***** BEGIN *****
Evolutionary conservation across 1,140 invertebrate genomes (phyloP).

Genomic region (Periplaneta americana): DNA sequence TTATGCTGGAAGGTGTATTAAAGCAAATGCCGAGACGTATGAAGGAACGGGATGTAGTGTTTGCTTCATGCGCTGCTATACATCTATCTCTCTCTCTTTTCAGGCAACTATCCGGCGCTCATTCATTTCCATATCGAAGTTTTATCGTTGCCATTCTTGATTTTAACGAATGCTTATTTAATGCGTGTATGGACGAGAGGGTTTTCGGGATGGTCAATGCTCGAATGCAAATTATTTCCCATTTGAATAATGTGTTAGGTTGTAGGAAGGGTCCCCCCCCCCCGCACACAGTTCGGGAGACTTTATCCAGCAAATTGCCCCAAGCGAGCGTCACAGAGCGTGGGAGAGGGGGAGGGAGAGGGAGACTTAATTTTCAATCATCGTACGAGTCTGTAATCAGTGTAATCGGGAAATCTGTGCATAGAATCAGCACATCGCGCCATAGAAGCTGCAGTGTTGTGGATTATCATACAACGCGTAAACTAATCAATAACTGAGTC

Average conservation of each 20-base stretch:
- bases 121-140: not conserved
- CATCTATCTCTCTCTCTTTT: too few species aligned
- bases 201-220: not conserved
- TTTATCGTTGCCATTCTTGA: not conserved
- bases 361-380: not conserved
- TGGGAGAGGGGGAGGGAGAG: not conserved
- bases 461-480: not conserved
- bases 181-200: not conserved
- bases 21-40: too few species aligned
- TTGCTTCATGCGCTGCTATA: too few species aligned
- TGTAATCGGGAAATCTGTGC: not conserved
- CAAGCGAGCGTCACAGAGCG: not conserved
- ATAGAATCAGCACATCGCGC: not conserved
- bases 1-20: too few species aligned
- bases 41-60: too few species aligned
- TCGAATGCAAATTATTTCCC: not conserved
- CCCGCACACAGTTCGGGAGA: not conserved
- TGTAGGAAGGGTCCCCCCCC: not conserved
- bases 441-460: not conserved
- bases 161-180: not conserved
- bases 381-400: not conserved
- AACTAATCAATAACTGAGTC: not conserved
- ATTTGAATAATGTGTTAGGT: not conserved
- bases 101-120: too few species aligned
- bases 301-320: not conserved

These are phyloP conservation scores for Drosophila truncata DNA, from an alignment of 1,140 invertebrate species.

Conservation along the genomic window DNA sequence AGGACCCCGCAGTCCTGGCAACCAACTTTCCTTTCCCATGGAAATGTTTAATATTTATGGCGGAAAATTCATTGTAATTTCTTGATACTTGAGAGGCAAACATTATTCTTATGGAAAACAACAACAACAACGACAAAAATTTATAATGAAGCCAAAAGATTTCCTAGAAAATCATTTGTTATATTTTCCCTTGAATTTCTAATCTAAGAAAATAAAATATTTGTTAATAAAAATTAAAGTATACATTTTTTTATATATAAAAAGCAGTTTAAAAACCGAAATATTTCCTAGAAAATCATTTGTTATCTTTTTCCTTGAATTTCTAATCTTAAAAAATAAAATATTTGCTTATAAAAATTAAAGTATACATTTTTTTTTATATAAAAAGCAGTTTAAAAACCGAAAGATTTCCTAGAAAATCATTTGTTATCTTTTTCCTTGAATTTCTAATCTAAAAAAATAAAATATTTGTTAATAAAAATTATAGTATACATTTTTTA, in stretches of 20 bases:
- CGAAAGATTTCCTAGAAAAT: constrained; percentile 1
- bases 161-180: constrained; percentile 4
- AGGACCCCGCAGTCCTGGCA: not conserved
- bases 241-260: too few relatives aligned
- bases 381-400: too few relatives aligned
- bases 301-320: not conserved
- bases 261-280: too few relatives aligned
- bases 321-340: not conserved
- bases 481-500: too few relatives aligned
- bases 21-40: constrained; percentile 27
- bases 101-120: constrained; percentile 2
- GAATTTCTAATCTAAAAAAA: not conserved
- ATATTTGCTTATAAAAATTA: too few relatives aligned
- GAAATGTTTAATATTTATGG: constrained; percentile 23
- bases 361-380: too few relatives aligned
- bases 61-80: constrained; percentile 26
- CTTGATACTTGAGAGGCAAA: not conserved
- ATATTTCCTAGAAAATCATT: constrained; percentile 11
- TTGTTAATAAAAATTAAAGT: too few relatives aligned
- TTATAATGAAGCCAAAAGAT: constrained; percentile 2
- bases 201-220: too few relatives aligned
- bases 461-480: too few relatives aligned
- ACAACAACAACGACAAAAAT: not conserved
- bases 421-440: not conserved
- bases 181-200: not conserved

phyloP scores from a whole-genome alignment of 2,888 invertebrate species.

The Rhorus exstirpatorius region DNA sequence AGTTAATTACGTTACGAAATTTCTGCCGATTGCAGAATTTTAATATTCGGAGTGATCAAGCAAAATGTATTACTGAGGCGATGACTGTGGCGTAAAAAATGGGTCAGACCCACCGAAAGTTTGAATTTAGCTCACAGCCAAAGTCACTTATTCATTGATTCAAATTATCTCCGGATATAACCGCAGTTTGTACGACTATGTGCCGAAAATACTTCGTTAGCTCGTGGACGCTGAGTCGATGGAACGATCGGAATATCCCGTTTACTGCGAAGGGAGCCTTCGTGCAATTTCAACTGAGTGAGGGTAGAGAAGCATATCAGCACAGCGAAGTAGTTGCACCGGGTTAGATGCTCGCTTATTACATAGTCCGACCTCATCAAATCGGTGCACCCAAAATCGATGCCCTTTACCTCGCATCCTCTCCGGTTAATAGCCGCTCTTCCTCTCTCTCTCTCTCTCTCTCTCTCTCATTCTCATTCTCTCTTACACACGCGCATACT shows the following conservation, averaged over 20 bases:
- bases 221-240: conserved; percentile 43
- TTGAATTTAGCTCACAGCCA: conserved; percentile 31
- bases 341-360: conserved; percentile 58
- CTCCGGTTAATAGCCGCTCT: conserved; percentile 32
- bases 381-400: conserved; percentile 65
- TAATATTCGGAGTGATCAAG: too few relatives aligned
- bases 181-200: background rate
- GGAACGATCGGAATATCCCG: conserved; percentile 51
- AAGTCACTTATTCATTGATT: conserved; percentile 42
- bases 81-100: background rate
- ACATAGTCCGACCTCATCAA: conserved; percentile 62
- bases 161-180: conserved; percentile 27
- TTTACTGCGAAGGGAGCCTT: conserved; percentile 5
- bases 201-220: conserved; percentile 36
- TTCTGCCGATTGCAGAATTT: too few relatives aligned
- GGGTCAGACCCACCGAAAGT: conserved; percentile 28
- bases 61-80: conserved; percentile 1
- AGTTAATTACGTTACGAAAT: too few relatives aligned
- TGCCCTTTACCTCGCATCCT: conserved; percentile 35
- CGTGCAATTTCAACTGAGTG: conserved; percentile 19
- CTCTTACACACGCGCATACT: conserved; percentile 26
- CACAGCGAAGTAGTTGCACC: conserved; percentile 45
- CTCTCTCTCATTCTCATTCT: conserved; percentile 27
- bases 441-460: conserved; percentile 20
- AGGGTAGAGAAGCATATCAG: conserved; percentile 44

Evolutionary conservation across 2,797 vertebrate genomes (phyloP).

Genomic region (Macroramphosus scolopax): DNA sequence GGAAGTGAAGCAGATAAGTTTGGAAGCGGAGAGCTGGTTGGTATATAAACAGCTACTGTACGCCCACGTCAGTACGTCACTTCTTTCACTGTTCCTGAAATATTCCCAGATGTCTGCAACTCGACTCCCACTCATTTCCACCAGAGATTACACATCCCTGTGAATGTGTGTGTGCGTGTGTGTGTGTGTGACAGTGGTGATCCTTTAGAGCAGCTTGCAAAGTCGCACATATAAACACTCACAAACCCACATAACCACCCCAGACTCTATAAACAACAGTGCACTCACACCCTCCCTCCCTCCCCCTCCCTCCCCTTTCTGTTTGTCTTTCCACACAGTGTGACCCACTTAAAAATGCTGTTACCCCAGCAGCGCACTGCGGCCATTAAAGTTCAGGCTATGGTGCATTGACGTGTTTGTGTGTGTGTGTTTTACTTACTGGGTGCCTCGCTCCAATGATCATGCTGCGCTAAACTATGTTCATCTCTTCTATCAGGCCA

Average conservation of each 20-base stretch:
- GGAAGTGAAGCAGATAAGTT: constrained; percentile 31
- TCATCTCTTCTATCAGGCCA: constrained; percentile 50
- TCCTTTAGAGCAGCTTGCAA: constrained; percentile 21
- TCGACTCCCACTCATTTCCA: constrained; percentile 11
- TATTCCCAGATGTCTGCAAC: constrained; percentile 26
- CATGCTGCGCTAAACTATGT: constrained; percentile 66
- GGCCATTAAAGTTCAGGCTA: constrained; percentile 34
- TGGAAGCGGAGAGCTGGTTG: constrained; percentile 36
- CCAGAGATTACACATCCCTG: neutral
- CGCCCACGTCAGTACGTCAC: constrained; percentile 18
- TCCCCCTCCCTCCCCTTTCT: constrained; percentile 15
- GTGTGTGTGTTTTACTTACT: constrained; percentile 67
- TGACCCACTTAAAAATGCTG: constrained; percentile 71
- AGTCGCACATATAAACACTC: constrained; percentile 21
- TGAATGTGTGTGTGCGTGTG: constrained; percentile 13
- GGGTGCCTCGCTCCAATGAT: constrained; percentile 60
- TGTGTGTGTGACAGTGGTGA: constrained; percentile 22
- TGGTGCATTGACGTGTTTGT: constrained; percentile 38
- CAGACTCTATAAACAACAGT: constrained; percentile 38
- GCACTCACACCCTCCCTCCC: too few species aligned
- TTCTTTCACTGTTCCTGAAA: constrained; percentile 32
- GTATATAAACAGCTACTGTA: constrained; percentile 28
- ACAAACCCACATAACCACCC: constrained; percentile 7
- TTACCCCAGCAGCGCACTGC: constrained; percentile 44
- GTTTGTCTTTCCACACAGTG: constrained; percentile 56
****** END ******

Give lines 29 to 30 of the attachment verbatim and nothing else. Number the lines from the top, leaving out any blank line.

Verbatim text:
These are phyloP conservation scores for Drosophila truncata DNA, from an alignment of 1,140 invertebrate species.

Conservation along the genomic window DNA sequence AGGACCCCGCAGTCCTGGCAACCAACTTTCCTTTCCCATGGAAATGTTTAATATTTATGGCGGAAAATTCATTGTAATTTCTTGATACTTGAGAGGCAAACATTATTCTTATGGAAAACAACAACAACAACGACAAAAATTTATAATGAAGCCAAAAGATTTCCTAGAAAATCATTTGTTATATTTTCCCTTGAATTTCTAATCTAAGAAAATAAAATATTTGTTAATAAAAATTAAAGTATACATTTTTTTATATATAAAAAGCAGTTTAAAAACCGAAATATTTCCTAGAAAATCATTTGTTATCTTTTTCCTTGAATTTCTAATCTTAAAAAATAAAATATTTGCTTATAAAAATTAAAGTATACATTTTTTTTTATATAAAAAGCAGTTTAAAAACCGAAAGATTTCCTAGAAAATCATTTGTTATCTTTTTCCTTGAATTTCTAATCTAAAAAAATAAAATATTTGTTAATAAAAATTATAGTATACATTTTTTA, in stretches of 20 bases: